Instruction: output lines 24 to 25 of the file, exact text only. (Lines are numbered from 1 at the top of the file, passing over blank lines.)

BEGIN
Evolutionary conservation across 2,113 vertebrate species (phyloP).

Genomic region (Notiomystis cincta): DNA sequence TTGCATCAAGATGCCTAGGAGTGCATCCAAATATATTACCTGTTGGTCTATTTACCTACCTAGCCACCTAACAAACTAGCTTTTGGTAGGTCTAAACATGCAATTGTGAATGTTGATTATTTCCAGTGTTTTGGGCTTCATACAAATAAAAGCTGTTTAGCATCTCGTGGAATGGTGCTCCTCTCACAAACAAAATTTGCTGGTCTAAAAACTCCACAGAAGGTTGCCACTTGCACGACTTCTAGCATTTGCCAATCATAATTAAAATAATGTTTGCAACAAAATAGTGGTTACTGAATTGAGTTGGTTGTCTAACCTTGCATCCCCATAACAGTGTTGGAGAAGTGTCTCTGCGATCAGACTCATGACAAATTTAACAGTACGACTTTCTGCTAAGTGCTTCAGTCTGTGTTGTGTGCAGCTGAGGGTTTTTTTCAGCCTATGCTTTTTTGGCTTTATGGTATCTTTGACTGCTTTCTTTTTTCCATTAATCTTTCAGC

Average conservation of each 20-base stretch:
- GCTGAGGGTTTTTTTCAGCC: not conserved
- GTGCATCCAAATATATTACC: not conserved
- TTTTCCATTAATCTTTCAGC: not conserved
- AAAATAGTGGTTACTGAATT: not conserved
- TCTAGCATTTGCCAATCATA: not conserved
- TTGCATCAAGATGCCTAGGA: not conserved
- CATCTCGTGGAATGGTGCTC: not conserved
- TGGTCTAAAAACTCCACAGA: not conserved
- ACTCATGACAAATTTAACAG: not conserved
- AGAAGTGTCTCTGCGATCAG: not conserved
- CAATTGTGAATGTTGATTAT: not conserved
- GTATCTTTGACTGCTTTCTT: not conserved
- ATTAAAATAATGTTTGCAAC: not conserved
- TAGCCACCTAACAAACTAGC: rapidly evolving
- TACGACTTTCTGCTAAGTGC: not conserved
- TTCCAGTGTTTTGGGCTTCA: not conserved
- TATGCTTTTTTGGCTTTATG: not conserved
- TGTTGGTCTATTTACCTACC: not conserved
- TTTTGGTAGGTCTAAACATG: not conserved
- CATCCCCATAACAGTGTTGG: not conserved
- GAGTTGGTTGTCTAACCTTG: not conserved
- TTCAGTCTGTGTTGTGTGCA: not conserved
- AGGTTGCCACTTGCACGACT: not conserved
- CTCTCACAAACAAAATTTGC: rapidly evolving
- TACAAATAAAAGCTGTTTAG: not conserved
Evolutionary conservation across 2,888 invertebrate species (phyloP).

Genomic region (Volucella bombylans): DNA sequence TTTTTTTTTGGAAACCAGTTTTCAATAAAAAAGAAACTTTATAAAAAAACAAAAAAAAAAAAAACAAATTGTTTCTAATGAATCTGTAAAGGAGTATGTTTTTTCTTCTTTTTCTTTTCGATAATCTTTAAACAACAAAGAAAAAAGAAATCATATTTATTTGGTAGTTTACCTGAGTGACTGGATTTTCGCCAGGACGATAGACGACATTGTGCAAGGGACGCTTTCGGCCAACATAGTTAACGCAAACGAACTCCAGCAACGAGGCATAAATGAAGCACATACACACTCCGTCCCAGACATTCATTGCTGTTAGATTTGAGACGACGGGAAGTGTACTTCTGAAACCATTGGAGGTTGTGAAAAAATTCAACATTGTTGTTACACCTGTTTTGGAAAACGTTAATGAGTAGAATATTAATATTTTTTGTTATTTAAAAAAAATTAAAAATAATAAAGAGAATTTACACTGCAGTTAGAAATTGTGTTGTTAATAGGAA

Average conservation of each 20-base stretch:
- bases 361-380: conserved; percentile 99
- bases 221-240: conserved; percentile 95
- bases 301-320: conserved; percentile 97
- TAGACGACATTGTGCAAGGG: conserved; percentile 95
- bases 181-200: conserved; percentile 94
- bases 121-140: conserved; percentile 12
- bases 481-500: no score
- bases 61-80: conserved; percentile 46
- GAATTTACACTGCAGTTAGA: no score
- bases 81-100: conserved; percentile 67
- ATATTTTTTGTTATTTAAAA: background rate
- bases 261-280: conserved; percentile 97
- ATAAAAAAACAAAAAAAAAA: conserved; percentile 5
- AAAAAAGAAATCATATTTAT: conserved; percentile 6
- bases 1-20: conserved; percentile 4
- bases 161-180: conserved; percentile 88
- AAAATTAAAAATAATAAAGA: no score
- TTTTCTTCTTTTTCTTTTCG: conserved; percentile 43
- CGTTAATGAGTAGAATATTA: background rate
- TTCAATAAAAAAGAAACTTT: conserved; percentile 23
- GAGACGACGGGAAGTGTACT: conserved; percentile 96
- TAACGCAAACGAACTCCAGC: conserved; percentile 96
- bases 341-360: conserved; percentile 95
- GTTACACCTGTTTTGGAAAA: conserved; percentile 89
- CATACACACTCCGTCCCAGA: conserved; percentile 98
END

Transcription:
- GAGTTGGTTGTCTAACCTTG: not conserved
- TTCAGTCTGTGTTGTGTGCA: not conserved